Alocasias, commonly called Elephant Ears, are kept as both a house plant and an outdoor plant, particularly in areas with year-round warm weather.
The nickname, Elephant Ear, applies to several other genera of plants, such as Alocasia, Colocasia, and Xanthosoma.
While some of these plants are too large to be kept indoors, there are many that remain a compact size (between 1 to 3 feet) which are perfect for indoor gardening. These varieties, which also adorn gorgeous foliage in many colors and textures, are relatively easy to care for if you know what their requirements are.
In this post, we will peek into the world of Alocasia to learn more about where they come from, how to care for them, and what some of the prized Alocasias are.
Table of Contents
- What are some species and cultivars of Alocasia?
- How do you care for Alocasia?
- Where do Alocasia grow in the wild?
- How do you propagate an Alocasia?
- Related Posts
What are some species and cultivars of Alocasia?
The list below is by no means an all-inclusive list of the Alocasias out there and available. In fact, just to bring this point home, I went to the greenhouse recently and saw several varieties of Alocasia for the first time that looked similar to, but distinctly different from, Alocasia Amazonica! I haven’t featured any of those on this list, but I can attest they are out there.
The most popular and sought after Alocasias are the Jewel Alocasias. These Alocasias are known for their compact size, interesting leaf textures, and amazing colors.
Several Jewel Alocasias are featured below: Alocasia Amazonica, Alocasia Grey Dragon, Alocasia Silver Dragon, Alocasia Dragonscale, Alocasia cuprea, and more.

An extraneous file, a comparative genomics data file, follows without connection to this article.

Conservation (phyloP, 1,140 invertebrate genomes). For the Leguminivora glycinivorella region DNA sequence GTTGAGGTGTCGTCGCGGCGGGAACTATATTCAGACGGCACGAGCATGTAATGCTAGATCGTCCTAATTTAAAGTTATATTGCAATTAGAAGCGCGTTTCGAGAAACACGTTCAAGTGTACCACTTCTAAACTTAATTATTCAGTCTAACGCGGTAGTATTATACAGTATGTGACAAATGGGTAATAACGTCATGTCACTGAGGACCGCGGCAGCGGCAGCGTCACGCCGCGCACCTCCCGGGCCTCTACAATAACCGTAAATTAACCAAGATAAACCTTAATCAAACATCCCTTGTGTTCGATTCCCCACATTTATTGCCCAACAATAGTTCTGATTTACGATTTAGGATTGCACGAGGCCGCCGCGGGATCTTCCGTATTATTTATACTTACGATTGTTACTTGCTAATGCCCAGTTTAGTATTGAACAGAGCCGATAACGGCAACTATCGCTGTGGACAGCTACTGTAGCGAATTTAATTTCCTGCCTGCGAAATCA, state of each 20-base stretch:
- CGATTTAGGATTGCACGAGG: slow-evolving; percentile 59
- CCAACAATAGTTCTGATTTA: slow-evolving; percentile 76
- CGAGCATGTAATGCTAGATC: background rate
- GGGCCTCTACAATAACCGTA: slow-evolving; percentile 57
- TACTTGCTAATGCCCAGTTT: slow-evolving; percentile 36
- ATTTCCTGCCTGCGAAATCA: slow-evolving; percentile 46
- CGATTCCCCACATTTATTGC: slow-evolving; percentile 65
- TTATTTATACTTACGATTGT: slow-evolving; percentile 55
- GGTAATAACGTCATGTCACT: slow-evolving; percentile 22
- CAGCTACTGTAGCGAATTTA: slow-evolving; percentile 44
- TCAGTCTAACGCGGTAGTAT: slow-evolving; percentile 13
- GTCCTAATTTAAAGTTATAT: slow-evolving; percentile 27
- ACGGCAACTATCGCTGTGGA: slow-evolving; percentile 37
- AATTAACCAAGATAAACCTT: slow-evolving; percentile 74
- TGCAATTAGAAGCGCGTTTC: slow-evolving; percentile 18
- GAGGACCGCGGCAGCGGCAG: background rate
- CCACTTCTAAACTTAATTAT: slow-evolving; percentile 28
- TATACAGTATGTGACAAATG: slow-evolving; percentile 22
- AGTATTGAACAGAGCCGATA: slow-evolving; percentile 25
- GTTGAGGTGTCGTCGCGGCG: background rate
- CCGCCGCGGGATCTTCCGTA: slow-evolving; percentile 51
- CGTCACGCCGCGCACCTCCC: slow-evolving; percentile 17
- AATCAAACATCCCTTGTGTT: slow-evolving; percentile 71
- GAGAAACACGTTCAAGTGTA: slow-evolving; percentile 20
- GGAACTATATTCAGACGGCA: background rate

Alocasia Amazonica or Alocasia Polly
This Jewel alocasia is the most readily available, at least in the United States. It is a hybrid of Alocasia watsoniana and Alocasia sanderiana. Despite its recent popularity, Alocasia Amazonica has been around since the 1950s. It is also often sold as Alocasia Polly. This plant was bred by a grower in Florida who owned a greenhouse named Amazon Nursery – which is where the name Alocasia Amazonica originated. Making a wonderful houseplant, it stays fairly compact at only 1.5 feet tall in its adult form.
Alocasia macrorrhizos, known as “Giant Taro,” is cultivated as food. It is one of the largest Alocasia. The stems of this Alocasia can be cooked and eaten or used to produce a starch, if prepared properly.
Without thorough cooking, however, Alocasia macrorrhizos and its relatives are incredibly toxic.
Giant Taro (Alocasia macrorrhizos) is not the same plant that produces the edible purple root eaten by itself or used as a delicious flavoring in bread or desserts. This purple taro root comes from the edible corms of Colocasia esculenta. Thanks to this plant, my favorite flavor of bubble tea exists!
Taro, like Elephant Ear, is a name used to refer to many species of Alocasia, Colocasia, and Xanthosoma, so be sure to research the exact plant you are purchasing if you are looking for an edible variety!
Alocasia micholitziana ‘Frydek’ or Alocasia Frydek or Green Velvet Alocasia
Alocasia micholitziana ‘Frydek’ was my first Alocasia. I had really wanted Alocasia Amazonica and ordered the wrong thing. Once I opened the box, I realized I had received a stunning plant…. that was definitely not Alocasia Amazonica! The gorgeous, velvety, rich green leaves with white glowing veins on Alocasia Frydek were so striking that I was actually excited to have ordered incorrectly. This plant is sometimes called the Green Velvet Alocasia and can grow to 2 or 3 feet in height at maturity. My Alocasia Frydek that is currently in a 6 inch pot stands about 2 feet tall and produces leaves over a foot long.
Alocasia Grey Dragon or Alocasia maharani ‘Grey Dragon’
Alocasia Grey Dragon is a very reptilian plant with leathery or scale-like leaves. Its foliage is grayish green and develops a red backing as it matures. I haven’t found firm information on how large this Alocasia becomes. It seems to be a cross between Alocasia Black Velvet (which stays quite compact) and Alocasia melo (which is also on the smaller side).
Alocasia odora can reach up to 12 feet in height, making it a true statement piece as a houseplant. This plant has lush, large leaves and is also available in a white variegated form.